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23. Dyspareunia (painful intercourse) is common. Women may experience pain during arousal, at the time of orgasm, at the initiation of intercourse, midway during intercourse, or after
intercourse. The pain may have a burning, sharp, searing, or cramping quality and may be described as external, vaginal, deep abdominal, or pelvic. A variety of psychosocial and organic causes have been identified.Chapter 265. Balanitis is an inflammation of the glans penis. It usually occurs in conjunction with posthitis,an inflammation of the prepuce. It is associated with poor hygiene and phimosis. The accumulation under the foreskin of glandular secretions (smegma), sloughed epithelial cells, and Mycobacterium smegmatis can irritate the glans directly or lead to infection. Skin disorders (e.g., psoriasis, lichen planus, eczema) and candidiasis must be differentiated from inflammation resulting from poor hygienic practices.6. Peyronie disease (bent nail syndrome) is a fibrotic condition of the tunica albuginea of the penis resulting in varying degrees of curvature and sexual dysfunction. Peyronie disease develops slowly and is characterized by tough, fibrous thickening of the fascia in the erectile tissue of the corpora cavernosa. A dense fibrous plaque is usually palpable on the dorsum of the penile shaft. The problem usually affects middle-age men and is associated with painful erection distal to the involved area.7. Cryptorchidism is a condition of testicular maldescent. In cryptorchidism the descent of one or both testes is arrested, with unilateral arrest occurring more often than bilateral arrest. Cryptorchidism is a common congenital anomaly. Cryptorchidism is commonly associated with vasal or epididymal abnormalities.8. Orchitis is an acute infection of the testes. It is uncommon except as a complication of systeminfection or as an extension of an associated epididymitis. Infectious microorganisms may reach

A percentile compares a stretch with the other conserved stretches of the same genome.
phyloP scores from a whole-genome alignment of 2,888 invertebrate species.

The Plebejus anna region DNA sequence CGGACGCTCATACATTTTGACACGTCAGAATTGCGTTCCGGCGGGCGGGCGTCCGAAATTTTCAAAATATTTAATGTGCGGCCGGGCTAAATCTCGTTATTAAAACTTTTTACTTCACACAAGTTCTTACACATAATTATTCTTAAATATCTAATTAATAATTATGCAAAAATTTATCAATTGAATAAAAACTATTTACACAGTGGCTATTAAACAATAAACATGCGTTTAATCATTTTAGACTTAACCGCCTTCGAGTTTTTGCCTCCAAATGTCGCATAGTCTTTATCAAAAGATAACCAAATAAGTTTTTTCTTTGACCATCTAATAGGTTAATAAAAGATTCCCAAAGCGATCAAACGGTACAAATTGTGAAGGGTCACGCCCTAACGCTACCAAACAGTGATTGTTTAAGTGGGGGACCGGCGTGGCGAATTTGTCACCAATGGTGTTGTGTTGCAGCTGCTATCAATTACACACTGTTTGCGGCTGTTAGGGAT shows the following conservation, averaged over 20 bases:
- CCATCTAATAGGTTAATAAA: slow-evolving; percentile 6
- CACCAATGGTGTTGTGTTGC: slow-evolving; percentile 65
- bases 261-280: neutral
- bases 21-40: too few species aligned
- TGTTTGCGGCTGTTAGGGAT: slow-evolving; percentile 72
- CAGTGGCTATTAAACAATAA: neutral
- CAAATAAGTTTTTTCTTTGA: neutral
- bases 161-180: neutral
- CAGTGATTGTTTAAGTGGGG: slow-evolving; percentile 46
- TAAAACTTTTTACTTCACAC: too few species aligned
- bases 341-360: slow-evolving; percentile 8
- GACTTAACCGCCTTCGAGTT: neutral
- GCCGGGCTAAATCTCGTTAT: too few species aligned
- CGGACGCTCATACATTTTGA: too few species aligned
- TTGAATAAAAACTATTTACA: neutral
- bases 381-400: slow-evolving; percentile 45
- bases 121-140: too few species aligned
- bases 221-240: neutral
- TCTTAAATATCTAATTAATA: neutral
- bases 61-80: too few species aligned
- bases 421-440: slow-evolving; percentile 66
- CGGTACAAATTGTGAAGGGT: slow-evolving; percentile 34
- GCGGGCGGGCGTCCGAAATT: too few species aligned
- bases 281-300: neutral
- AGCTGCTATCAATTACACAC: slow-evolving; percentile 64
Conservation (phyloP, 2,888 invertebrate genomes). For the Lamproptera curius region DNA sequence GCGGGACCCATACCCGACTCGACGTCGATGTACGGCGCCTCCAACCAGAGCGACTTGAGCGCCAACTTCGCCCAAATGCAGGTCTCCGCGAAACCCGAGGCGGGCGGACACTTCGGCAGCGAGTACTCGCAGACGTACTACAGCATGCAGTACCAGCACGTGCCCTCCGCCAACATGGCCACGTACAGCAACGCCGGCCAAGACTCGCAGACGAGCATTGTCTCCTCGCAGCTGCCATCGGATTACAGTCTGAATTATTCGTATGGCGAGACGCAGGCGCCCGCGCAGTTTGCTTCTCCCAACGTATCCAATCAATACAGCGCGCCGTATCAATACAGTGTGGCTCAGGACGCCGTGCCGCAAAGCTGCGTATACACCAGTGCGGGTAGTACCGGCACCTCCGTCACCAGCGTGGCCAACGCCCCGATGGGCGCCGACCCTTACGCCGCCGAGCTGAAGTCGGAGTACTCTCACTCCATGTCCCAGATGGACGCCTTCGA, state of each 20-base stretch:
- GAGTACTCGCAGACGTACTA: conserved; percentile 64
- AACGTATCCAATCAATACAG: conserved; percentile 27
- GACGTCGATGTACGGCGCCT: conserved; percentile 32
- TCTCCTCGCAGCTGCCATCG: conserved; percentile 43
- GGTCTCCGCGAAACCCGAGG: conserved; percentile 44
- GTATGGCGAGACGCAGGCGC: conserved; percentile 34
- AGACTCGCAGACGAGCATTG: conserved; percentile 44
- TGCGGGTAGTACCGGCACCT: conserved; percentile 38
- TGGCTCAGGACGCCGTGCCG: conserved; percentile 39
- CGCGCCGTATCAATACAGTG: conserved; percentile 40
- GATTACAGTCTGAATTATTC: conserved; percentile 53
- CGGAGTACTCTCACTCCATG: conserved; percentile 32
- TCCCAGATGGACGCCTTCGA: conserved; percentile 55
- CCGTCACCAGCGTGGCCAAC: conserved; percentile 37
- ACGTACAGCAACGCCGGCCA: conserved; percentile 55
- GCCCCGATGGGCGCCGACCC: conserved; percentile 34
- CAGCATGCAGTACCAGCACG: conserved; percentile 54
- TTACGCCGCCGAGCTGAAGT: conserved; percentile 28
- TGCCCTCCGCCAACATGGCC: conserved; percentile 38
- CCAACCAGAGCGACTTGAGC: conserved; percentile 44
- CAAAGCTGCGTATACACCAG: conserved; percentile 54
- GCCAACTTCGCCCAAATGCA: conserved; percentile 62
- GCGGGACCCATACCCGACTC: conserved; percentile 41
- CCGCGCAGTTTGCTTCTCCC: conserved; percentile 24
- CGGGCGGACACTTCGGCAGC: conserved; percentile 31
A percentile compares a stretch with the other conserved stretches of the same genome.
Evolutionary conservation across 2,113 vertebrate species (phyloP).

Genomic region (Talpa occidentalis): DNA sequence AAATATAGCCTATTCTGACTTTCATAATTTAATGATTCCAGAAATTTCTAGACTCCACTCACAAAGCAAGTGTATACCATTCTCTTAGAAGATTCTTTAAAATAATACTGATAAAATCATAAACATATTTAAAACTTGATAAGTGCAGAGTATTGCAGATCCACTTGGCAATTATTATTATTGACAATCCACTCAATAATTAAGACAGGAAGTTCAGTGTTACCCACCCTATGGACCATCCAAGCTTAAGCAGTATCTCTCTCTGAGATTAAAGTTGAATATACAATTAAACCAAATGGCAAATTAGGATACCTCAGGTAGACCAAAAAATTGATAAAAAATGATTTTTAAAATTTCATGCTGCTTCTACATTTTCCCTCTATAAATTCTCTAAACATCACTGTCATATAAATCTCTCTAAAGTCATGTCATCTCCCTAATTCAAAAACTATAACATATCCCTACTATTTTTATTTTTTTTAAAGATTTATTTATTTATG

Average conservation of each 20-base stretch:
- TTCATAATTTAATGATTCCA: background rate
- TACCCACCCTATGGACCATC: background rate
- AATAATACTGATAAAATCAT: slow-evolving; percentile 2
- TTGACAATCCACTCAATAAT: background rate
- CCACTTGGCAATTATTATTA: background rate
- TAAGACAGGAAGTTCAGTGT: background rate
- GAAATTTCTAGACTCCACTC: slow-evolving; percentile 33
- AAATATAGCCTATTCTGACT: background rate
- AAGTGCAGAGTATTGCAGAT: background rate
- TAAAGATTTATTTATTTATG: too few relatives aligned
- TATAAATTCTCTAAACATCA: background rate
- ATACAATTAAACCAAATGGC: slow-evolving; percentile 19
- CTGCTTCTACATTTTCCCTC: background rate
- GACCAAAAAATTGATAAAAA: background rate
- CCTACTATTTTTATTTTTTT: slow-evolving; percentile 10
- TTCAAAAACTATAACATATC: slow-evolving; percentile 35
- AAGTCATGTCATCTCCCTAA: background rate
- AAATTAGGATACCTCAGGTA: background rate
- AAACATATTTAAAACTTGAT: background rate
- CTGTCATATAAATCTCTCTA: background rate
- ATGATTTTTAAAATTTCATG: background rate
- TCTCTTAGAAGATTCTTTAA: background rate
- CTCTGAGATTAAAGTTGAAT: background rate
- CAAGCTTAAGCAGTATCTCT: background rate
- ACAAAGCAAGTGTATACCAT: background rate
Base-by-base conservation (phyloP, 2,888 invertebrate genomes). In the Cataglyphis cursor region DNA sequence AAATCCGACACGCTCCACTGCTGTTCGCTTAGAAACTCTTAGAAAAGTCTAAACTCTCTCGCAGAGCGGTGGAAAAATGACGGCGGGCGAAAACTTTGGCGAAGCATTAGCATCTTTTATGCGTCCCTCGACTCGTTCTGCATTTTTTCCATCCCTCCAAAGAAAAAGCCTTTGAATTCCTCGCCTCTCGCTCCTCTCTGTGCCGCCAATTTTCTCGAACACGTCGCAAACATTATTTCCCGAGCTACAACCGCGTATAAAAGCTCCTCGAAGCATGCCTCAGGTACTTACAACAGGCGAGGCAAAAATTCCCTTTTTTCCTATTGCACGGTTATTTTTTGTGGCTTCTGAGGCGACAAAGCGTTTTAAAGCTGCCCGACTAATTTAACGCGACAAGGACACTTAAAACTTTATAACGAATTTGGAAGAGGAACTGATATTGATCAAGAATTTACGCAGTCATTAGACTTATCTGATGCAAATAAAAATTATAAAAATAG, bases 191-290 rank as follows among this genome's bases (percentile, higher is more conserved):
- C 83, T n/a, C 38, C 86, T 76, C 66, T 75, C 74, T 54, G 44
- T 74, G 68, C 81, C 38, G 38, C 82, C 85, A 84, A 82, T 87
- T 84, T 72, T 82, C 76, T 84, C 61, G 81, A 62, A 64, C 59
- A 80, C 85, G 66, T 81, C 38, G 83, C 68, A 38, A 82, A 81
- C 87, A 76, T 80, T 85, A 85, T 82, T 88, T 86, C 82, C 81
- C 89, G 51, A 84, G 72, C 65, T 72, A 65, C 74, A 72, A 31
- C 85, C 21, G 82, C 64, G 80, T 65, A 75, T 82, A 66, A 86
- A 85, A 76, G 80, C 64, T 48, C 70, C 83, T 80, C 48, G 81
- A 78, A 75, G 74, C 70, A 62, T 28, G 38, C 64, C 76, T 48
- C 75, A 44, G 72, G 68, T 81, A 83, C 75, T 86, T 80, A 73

the testes through the blood or the lymphatics or, most commonly, by ascent through the urethra, vas deferens, and epididymis. Most cases of orchitis are actually cases of epididymo-orchitis.10. Spermatoceles (epididymal cysts) are benign cystic collections of fluid of the epididymis located between the head of the epididymis and the testis. Efferent ducts of the epididymis have potential for cystic dilation to form a spermatocele. Spermatoceles are filled with milky fluid that contains sperm. Spermatocele is differentiated from a hydrocele in that aspiration of the hydrocele recovers a clear, yellow fluid, and unlike a hydrocele, a spermatocele does not cover the entire anterior surface of the testis. Spermatoceles manifest as discrete, firm, freely mobile masses distinct from the testis that may be transilluminated.